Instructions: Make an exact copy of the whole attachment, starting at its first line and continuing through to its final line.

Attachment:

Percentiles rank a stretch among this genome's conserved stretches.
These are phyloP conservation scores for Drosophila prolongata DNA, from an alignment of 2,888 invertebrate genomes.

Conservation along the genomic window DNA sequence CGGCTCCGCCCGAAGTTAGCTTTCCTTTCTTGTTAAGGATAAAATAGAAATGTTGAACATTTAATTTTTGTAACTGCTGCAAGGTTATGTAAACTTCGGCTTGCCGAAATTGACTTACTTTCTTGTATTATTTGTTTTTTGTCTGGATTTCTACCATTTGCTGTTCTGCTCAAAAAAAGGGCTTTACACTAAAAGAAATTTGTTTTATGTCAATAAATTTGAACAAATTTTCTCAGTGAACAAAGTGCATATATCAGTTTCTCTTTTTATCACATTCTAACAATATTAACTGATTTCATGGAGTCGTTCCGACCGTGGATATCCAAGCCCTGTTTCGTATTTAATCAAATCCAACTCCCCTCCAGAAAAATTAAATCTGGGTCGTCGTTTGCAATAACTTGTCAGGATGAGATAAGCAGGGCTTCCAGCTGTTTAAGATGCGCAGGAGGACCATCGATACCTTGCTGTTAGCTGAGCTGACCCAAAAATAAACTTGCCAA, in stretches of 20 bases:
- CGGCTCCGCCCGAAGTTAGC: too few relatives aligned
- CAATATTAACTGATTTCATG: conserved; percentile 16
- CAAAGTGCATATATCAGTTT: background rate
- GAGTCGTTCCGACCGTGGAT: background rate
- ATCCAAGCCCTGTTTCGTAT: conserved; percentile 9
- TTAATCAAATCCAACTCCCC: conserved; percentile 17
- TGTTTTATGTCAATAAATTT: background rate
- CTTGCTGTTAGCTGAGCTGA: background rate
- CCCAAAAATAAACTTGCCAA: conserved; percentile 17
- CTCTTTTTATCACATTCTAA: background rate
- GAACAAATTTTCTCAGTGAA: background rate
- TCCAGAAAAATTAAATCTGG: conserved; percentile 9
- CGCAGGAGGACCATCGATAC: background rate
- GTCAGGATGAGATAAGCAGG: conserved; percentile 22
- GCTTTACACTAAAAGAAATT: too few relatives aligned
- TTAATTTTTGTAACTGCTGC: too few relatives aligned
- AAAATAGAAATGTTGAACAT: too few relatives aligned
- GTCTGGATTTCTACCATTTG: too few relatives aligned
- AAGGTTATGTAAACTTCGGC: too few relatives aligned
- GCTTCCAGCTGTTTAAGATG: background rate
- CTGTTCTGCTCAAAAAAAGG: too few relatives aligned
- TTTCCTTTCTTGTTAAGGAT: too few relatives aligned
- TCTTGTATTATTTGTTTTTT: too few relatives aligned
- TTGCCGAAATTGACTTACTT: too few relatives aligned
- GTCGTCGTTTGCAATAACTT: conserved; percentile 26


Percentiles rank a stretch among this genome's conserved stretches.
These are phyloP conservation scores for Drosophila prolongata DNA, from an alignment of 2,888 invertebrate genomes.

Conservation along the genomic window DNA sequence CGGCTCCGCCCGAAGTTAGCTTTCCTTTCTTGTTAAGGATAAAATAGAAATGTTGAACATTTAATTTTTGTAACTGCTGCAAGGTTATGTAAACTTCGGCTTGCCGAAATTGACTTACTTTCTTGTATTATTTGTTTTTTGTCTGGATTTCTACCATTTGCTGTTCTGCTCAAAAAAAGGGCTTTACACTAAAAGAAATTTGTTTTATGTCAATAAATTTGAACAAATTTTCTCAGTGAACAAAGTGCATATATCAGTTTCTCTTTTTATCACATTCTAACAATATTAACTGATTTCATGGAGTCGTTCCGACCGTGGATATCCAAGCCCTGTTTCGTATTTAATCAAATCCAACTCCCCTCCAGAAAAATTAAATCTGGGTCGTCGTTTGCAATAACTTGTCAGGATGAGATAAGCAGGGCTTCCAGCTGTTTAAGATGCGCAGGAGGACCATCGATACCTTGCTGTTAGCTGAGCTGACCCAAAAATAAACTTGCCAA, in stretches of 20 bases:
- CGGCTCCGCCCGAAGTTAGC: too few relatives aligned
- CAATATTAACTGATTTCATG: conserved; percentile 16
- CAAAGTGCATATATCAGTTT: background rate
- GAGTCGTTCCGACCGTGGAT: background rate
- ATCCAAGCCCTGTTTCGTAT: conserved; percentile 9
- TTAATCAAATCCAACTCCCC: conserved; percentile 17
- TGTTTTATGTCAATAAATTT: background rate
- CTTGCTGTTAGCTGAGCTGA: background rate
- CCCAAAAATAAACTTGCCAA: conserved; percentile 17
- CTCTTTTTATCACATTCTAA: background rate
- GAACAAATTTTCTCAGTGAA: background rate
- TCCAGAAAAATTAAATCTGG: conserved; percentile 9
- CGCAGGAGGACCATCGATAC: background rate
- GTCAGGATGAGATAAGCAGG: conserved; percentile 22
- GCTTTACACTAAAAGAAATT: too few relatives aligned
- TTAATTTTTGTAACTGCTGC: too few relatives aligned
- AAAATAGAAATGTTGAACAT: too few relatives aligned
- GTCTGGATTTCTACCATTTG: too few relatives aligned
- AAGGTTATGTAAACTTCGGC: too few relatives aligned
- GCTTCCAGCTGTTTAAGATG: background rate
- CTGTTCTGCTCAAAAAAAGG: too few relatives aligned
- TTTCCTTTCTTGTTAAGGAT: too few relatives aligned
- TCTTGTATTATTTGTTTTTT: too few relatives aligned
- TTGCCGAAATTGACTTACTT: too few relatives aligned
- GTCGTCGTTTGCAATAACTT: conserved; percentile 26